China Esports Blast: November 2022

Each month, sports digital agency Mailman shares the biggest industry news and insights from China’s esports scene, along with analysis on why it matters.

China Esports Blast November
Image credit: Esports Insider/ Mailman Group

For Chinese fans of Blizzard titles, it was a tough end to November. Activision Blizzard ended its 14-year partnership with Chinese game publisher NetEase, meaning that — at present — Chinese players will not be able to play Blizzard games from January 23rd.

Meanwhile, former Chinese president Jiang Zemin passed away on November 30 at 96 years old; multiple esports and gaming companies suspended their events to mourn him, including the LPL All-Star.

Esports Events Suspended to Mourn Jiang Zemin Passing

China’s League of Legends esports operator announced it would suspend its League of Legends Pro League (LPL) All-Star events “in response to the relevant notice.” The notice came from the former Chinese president Jiang Zemin passing away, and the whole country shut down their entertainment services, including gaming and gaming-related live streaming, for a whole day on December 6.

The LPL All-Star was the industry’s first esports event to respond to Jiang’s passing. Jiang was also the former Mayor of Shanghai City, the centre of China’s esports industry. During his term following president Mao Zedong and Deng Xiaoping, resources and international games started to be imported to Chinese families.

Activision Blizzard Ends 14-year Partnership with NetEase in China

On November 17th, game publisher Activision Blizzard and China’s second-largest game publisher NetEase ended their long-running partnership. All of Blizzard’s major titles, including World of Warcraft, Hearthstone, Warcraft III: Reforged, Overwatch, StarCraft II, and Heroes of Storm will be suspended by midnight on January 24. Activision Blizzard announced that it is seeking alternative partners in China; Tencent, Perfect World, Bilibili, and ByteDance could be the potential options.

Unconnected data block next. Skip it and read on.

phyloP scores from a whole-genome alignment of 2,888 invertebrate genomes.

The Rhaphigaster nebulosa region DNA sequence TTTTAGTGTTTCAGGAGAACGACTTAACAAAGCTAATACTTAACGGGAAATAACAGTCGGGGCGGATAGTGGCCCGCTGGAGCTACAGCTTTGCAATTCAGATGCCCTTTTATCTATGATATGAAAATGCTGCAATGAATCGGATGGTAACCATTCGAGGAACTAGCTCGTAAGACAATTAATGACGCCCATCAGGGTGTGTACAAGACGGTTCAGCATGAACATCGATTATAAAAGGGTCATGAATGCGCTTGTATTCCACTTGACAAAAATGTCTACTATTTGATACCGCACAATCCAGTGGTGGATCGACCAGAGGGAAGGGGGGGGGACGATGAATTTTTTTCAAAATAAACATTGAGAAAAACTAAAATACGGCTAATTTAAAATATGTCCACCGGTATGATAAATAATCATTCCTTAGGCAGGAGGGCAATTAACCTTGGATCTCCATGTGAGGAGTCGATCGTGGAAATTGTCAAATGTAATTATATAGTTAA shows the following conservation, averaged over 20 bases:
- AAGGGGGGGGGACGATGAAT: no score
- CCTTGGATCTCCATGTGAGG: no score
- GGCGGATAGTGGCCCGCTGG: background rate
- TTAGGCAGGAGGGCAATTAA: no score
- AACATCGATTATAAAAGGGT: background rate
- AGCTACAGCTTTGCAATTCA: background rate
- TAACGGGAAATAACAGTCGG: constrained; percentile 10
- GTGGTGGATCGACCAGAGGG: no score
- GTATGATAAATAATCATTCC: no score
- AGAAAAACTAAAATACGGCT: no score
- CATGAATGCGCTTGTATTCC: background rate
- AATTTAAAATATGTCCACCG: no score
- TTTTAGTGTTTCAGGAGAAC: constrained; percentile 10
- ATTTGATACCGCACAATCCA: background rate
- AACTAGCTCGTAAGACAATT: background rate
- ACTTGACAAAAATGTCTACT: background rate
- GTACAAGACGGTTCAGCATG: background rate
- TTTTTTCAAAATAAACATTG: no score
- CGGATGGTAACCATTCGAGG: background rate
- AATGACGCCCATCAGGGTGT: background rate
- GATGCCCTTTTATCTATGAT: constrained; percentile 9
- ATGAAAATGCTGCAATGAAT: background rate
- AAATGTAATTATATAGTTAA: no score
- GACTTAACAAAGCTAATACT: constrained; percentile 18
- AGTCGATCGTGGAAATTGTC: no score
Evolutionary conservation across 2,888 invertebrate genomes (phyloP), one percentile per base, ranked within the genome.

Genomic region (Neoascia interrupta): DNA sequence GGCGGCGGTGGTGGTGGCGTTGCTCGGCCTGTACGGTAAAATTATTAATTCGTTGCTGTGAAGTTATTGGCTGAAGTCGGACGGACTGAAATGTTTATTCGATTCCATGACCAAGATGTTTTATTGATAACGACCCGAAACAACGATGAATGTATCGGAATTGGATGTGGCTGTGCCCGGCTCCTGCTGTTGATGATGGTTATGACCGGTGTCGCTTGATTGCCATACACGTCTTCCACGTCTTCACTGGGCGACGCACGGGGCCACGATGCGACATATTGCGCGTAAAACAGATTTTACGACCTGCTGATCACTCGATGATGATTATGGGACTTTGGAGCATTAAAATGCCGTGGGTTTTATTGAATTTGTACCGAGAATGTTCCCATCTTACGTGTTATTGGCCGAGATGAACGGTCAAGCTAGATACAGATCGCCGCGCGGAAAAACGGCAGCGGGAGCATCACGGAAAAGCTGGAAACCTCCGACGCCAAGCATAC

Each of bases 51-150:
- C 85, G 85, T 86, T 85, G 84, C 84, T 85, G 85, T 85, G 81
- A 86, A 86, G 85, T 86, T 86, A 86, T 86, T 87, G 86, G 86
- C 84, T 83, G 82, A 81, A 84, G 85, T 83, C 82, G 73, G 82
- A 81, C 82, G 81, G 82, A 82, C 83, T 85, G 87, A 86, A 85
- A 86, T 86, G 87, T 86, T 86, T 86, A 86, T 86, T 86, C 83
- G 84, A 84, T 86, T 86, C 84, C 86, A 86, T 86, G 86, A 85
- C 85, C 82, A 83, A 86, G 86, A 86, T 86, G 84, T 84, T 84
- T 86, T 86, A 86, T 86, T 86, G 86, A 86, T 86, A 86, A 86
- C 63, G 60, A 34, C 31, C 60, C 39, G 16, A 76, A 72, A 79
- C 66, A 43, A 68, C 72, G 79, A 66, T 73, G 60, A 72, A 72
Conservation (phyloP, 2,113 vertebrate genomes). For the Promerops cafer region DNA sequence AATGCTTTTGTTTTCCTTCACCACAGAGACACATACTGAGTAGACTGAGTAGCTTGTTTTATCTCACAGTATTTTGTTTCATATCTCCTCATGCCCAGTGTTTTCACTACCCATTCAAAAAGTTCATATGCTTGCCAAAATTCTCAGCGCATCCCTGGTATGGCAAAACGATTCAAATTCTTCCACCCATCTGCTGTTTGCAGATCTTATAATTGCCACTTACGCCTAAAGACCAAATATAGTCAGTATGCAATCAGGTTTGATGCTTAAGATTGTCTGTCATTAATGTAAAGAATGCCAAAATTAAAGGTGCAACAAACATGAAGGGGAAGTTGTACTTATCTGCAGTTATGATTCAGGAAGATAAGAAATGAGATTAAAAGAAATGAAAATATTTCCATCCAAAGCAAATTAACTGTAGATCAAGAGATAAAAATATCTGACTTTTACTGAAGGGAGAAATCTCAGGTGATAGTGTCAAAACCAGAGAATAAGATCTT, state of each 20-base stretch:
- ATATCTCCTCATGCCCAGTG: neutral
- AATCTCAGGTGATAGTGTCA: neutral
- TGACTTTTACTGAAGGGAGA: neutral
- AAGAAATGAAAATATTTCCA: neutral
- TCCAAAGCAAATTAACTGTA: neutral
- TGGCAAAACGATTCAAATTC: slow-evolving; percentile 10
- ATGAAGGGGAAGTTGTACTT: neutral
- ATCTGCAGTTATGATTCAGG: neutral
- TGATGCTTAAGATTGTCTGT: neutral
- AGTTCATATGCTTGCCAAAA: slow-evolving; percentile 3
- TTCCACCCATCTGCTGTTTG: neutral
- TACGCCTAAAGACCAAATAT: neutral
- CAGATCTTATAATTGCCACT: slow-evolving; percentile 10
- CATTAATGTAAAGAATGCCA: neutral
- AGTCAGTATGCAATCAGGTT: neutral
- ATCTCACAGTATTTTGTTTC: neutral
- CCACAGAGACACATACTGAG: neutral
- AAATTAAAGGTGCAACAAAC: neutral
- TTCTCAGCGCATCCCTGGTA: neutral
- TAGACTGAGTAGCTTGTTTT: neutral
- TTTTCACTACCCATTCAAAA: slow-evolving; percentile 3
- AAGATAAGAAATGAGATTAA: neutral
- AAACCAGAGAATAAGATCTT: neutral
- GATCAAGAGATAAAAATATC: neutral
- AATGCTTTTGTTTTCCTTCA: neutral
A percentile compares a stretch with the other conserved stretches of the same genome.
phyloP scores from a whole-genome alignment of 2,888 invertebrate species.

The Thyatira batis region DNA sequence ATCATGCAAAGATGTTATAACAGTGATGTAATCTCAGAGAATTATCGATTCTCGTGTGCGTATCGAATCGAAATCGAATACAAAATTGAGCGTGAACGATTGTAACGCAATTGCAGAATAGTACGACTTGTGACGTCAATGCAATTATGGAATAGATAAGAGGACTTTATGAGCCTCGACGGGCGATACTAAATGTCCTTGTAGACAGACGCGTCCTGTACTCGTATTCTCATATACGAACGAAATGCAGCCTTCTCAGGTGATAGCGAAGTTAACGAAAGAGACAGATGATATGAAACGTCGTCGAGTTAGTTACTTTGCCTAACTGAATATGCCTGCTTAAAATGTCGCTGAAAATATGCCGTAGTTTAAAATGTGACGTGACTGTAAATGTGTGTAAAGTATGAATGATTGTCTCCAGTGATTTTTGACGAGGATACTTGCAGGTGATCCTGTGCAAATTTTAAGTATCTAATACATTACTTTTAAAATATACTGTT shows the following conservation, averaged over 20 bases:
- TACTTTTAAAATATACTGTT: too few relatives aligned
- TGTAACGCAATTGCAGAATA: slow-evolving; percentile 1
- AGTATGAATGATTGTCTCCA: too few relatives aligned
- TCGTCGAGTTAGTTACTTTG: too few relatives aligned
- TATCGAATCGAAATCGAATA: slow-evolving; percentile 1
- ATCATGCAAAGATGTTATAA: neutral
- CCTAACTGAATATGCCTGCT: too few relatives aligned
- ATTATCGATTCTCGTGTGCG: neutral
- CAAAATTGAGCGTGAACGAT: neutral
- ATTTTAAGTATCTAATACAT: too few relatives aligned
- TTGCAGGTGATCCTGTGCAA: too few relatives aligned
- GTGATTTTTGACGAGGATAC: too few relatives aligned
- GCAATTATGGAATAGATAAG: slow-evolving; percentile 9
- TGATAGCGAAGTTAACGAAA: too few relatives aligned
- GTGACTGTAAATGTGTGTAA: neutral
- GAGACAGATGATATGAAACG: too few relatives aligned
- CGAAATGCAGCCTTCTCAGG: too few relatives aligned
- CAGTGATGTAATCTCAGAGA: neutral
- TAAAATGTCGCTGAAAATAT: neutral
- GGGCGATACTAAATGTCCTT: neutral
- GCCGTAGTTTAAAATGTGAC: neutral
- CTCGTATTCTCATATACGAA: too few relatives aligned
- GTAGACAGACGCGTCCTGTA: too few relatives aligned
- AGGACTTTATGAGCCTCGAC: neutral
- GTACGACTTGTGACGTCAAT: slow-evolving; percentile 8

This is a major disruption for Blizzard fans and players in China. With no more Blizzard games after January 23rd next year, esports organisations and live streaming platforms have laid off many professional players and streamers.

Additionally, all suspended Blizzard games must apply for a new game approval from the Chinese authorities if Blizzard finds an alternative partner in China. The period for applying for game approvals could take months or even years. The Olympic Council of Asia might have to change Hearthstone to another esports title for the 19th Hangzhou Asian Games in 2023.

Blizzard NetEase
Image credit: Blizzard Entertainment / NetEase

Dubai Esports Festival Featured PUBG Global Championship and Hollywood Celebrities

On November 21st, Chinese tournament organiser VSPN and Dubai’s Department of Economy and Tourism (DET) hosted the Dubai Esports Festival in the city, featuring PUBG Global Championship (PGC), an Honor of Kings esports tournament with USD$25,000 prize money, and meet-and-greets with Hollywood celebrities Chris Hemsworth, Stephen Amell, and Kit Harington.

November is a particularly important month for the Middle Eastern region, as it not only hosted the FIFA World Cup, but also hosted plenty of esports events with support from Chinese esports companies. VSPN and the whole Middle East esports scene also made a significant step by hosting a global esports event — PGC and its first Honor of Kings tournament. It shows extensive esports and sports business opportunities in the region. 

Hollywood celebrity gaming event
Image via: Mailman

Mailman is a leading sports digital agency in China. It helps sports organisations & brands build sustainable businesses in China, one of the world’s most challenging markets. Mailman is an Endeavor China company.

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